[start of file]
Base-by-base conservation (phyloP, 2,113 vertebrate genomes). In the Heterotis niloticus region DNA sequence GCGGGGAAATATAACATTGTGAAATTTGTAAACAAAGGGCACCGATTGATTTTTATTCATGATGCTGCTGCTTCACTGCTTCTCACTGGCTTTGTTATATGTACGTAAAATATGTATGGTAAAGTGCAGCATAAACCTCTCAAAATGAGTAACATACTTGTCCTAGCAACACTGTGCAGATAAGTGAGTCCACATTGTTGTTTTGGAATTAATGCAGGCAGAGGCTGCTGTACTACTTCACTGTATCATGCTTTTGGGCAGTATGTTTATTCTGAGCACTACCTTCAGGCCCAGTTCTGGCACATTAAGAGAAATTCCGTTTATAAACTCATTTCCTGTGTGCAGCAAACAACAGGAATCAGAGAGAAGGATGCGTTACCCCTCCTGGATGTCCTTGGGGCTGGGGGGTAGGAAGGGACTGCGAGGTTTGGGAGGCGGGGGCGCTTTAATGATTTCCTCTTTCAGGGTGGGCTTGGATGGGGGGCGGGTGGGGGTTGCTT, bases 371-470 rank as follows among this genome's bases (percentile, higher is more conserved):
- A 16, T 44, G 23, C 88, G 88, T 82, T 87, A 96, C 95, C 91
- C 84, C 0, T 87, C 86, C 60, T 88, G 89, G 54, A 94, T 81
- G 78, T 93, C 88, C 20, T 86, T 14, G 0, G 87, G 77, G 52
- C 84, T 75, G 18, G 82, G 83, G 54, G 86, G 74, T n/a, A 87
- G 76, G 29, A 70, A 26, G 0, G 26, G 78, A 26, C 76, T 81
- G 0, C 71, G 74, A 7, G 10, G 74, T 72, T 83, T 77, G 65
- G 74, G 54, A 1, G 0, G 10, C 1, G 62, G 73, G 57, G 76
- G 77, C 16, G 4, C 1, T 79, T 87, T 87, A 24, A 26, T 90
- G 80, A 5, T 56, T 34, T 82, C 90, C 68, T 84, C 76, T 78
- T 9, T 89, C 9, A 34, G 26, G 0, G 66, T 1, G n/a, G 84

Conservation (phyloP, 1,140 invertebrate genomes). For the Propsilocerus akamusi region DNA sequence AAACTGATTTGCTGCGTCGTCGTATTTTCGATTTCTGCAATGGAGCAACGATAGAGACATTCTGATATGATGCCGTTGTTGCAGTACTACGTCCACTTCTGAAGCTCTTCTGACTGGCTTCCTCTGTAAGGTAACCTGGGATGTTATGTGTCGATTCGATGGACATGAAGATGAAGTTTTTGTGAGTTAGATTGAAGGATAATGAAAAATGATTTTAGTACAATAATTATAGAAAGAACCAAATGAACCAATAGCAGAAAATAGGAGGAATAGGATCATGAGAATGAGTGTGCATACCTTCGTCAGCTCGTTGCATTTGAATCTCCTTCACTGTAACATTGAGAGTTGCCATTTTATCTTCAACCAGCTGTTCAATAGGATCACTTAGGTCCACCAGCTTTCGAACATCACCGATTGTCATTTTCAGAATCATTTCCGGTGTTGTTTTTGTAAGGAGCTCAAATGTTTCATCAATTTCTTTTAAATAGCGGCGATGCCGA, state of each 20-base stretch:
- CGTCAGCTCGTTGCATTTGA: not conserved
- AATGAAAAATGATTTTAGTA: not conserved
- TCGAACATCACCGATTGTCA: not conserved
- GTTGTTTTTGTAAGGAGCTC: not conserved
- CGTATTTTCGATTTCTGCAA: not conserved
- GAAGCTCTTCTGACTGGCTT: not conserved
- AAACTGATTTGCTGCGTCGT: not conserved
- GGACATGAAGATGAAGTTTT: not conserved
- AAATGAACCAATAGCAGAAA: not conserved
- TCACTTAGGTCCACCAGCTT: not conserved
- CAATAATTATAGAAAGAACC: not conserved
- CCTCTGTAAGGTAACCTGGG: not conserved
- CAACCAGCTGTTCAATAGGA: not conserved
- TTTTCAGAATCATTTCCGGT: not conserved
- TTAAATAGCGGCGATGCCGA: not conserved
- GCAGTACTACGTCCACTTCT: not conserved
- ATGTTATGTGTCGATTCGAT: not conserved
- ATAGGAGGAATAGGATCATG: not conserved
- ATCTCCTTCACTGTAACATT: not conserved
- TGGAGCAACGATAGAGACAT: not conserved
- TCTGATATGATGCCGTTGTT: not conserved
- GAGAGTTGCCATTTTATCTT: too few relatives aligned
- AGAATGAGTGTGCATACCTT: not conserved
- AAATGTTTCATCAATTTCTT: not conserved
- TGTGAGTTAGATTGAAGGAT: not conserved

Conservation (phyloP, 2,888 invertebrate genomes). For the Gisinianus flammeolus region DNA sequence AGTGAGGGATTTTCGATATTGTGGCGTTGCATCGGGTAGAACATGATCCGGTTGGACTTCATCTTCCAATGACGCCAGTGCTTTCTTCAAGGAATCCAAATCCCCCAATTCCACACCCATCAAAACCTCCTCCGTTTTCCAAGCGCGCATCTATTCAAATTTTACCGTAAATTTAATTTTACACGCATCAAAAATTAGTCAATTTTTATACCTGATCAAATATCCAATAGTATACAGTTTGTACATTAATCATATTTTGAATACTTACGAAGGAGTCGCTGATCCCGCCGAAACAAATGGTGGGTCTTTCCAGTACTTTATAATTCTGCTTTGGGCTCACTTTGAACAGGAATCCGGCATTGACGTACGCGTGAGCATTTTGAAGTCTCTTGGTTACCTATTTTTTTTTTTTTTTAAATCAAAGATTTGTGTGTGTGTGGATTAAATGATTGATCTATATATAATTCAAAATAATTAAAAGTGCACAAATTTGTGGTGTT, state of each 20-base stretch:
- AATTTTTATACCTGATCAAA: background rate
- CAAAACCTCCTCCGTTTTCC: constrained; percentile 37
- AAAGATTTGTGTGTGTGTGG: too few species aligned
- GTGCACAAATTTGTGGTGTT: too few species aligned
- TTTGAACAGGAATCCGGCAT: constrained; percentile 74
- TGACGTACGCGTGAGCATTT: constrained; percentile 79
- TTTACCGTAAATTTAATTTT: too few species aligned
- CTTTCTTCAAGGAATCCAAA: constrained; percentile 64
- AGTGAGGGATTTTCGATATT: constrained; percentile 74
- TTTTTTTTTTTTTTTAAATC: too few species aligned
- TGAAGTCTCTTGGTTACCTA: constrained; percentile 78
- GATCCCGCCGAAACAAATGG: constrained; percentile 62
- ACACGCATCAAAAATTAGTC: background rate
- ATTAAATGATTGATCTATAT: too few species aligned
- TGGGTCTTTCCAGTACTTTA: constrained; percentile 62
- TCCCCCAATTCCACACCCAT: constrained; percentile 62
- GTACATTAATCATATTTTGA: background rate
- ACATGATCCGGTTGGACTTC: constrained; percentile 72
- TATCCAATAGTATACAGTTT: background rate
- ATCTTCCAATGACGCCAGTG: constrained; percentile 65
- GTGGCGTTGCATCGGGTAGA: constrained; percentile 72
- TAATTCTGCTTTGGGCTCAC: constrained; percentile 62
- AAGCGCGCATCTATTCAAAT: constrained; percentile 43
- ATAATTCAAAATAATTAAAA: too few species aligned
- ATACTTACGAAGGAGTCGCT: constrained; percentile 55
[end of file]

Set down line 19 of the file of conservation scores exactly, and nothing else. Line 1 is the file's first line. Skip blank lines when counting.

- AAACTGATTTGCTGCGTCGT: not conserved